33. 33. Answers Example Suppose we are traveling in a car and at noon our speed is 50 mi/hr. How far will we have traveled by 2:00pm? by 3:00pm? By midnight? Answer 100 mi 150 mi 600 mi (?) (Is it reasonable to assume 12 hours at the same speed?) . . . . . .
  34. 34. Questions Example Suppose we are traveling in a car and at noon our speed is 50 mi/hr. How far will we have traveled by 2:00pm? by 3:00pm? By midnight? Example Suppose our factory makes MP3 players and the marginal cost is currently $50/lot. How much will it cost to make 2 more lots? 3 more lots? 12 more lots? . . . . . .
  35. 35. Answers Example Suppose our factory makes MP3 players and the marginal cost is currently $50/lot. How much will it cost to make 2 more lots? 3 more lots? 12 more lots? Answer $100 $150 $600 (?) . . . . . .
  36. 36. Questions Example Suppose we are traveling in a car and at noon our speed is 50 mi/hr. How far will we have traveled by 2:00pm? by 3:00pm? By midnight? Example Suppose our factory makes MP3 players and the marginal cost is currently $50/lot. How much will it cost to make 2 more lots? 3 more lots? 12 more lots? Example Suppose a line goes through the point (x0 , y0 ) and has slope m. If the point is moved horizontally by dx, while staying on the line, what is the corresponding vertical movement? . . . . . .
  37. 37. Answers Example Suppose a line goes through the point (x0 , y0 ) and has slope m. If the point is moved horizontally by dx, while staying on the line, what is the corresponding vertical movement? . . . . . .
  38. 38. Answers Example Suppose a line goes through the point (x0 , y0 ) and has slope m. If the point is moved horizontally by dx, while staying on the line, what is the corresponding vertical movement? Answer The slope of the line is rise m= run We are given a “run” of dx, so the corresponding “rise” is m dx. . . . . . .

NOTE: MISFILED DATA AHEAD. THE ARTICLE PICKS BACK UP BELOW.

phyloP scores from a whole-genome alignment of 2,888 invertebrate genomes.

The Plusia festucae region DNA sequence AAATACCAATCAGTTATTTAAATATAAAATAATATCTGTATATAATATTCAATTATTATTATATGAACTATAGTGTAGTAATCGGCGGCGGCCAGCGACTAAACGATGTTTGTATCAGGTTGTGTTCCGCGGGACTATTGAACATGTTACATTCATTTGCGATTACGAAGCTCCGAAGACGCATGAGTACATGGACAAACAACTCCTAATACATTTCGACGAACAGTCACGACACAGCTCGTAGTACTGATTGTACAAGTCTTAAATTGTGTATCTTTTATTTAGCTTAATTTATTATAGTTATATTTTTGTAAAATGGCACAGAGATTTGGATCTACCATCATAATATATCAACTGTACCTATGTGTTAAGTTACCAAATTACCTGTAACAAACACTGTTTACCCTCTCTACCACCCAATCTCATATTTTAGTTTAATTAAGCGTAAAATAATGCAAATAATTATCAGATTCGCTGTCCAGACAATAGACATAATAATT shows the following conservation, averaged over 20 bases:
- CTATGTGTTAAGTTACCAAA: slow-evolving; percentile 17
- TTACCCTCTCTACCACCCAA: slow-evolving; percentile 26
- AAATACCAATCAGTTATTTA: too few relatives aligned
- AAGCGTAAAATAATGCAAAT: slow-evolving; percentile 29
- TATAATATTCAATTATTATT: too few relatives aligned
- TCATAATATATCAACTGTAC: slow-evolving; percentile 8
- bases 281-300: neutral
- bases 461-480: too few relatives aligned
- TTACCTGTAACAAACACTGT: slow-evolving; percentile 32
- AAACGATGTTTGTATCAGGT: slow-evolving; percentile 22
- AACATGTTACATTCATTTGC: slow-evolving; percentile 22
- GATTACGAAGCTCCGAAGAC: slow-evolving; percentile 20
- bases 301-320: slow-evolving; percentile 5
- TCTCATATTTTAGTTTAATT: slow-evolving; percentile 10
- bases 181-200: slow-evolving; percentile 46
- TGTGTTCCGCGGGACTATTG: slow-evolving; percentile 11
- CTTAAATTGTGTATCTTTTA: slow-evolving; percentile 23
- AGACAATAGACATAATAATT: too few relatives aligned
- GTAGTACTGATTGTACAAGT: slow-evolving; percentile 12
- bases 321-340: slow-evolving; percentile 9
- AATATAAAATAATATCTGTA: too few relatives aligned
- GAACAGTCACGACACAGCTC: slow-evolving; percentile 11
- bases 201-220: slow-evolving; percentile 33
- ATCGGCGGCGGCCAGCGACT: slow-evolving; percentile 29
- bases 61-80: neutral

39. 39. Differentials are another way to express derivatives f(x + ∆x) − f(x) ≈ f′ (x) ∆x y . ∆y dy Rename ∆x = dx, so we can write this as . ∆y ≈ dy = f′ (x)dx. . dy . ∆y And this looks a lot like the . . dx = ∆ x Leibniz-Newton identity dy . x . = f ′ (x ) dx x x . . + ∆x . . . . . .
  40. 40. Differentials are another way to express derivatives f(x + ∆x) − f(x) ≈ f′ (x) ∆x y . ∆y dy Rename ∆x = dx, so we can write this as . ∆y ≈ dy = f′ (x)dx. . dy . ∆y And this looks a lot like the . . dx = ∆ x Leibniz-Newton identity dy . x . = f ′ (x ) dx x x . . + ∆x Linear approximation means ∆y ≈ dy = f′ (x0 ) dx near x0 . . . . . . .
  41. 41. Using differentials to estimate error y . If y = f(x), x0 and ∆x is known, and an estimate of ∆y is desired: Approximate: ∆y ≈ dy . Differentiate: . dy dy = f′ (x) dx . ∆y . Evaluate at x = x0 and . dx = ∆ x dx = ∆x. . x . x x . . + ∆x . . . . . .
  42. 42. Example A sheet of plywood measures 8 ft × 4 ft. Suppose our plywood-cutting machine will cut a rectangle whose width is exactly half its length, but the length is prone to errors. If the length is off by 1 in, how bad can the area of the sheet be off by? . . . . . .
  43. 43. Example A sheet of plywood measures 8 ft × 4 ft. Suppose our plywood-cutting machine will cut a rectangle whose width is exactly half its length, but the length is prone to errors. If the length is off by 1 in, how bad can the area of the sheet be off by? Solution 1 Write A(ℓ) = ℓ2 . We want to know ∆A when ℓ = 8 ft and 2 ∆ℓ = 1 in. . . . . . .
  44. 44. Example A sheet of plywood measures 8 ft × 4 ft. Suppose our plywood-cutting machine will cut a rectangle whose width is exactly half its length, but the length is prone to errors. If the length is off by 1 in, how bad can the area of the sheet be off by? Solution 1 Write A(ℓ) = ℓ2 . We want to know ∆A when ℓ = 8 ft and 2 ∆ℓ = 1 in. ( ) 97 9409 (I) A(ℓ + ∆ℓ) = A = So 12 288 9409 ∆A = − 32 ≈ 0.6701. 288 . . . . . .
  45. 45. Example A sheet of plywood measures 8 ft × 4 ft. Suppose our plywood-cutting machine will cut a rectangle whose width is exactly half its length, but the length is prone to errors. If the length is off by 1 in, how bad can the area of the sheet be off by? Solution 1 Write A(ℓ) = ℓ2 . We want to know ∆A when ℓ = 8 ft and 2 ∆ℓ = 1 in. ( ) 97 9409 (I) A(ℓ + ∆ℓ) = A = So 12 288 9409 ∆A = − 32 ≈ 0.6701. 288 dA (II) = ℓ, so dA = ℓ dℓ, which should be a good estimate for dℓ 1 ∆ℓ. When ℓ = 8 and dℓ = 12 , we have 8 2 dA = 12 = 3 ≈ 0.667. So we get estimates close to the hundredth of a square foot. . . . . . .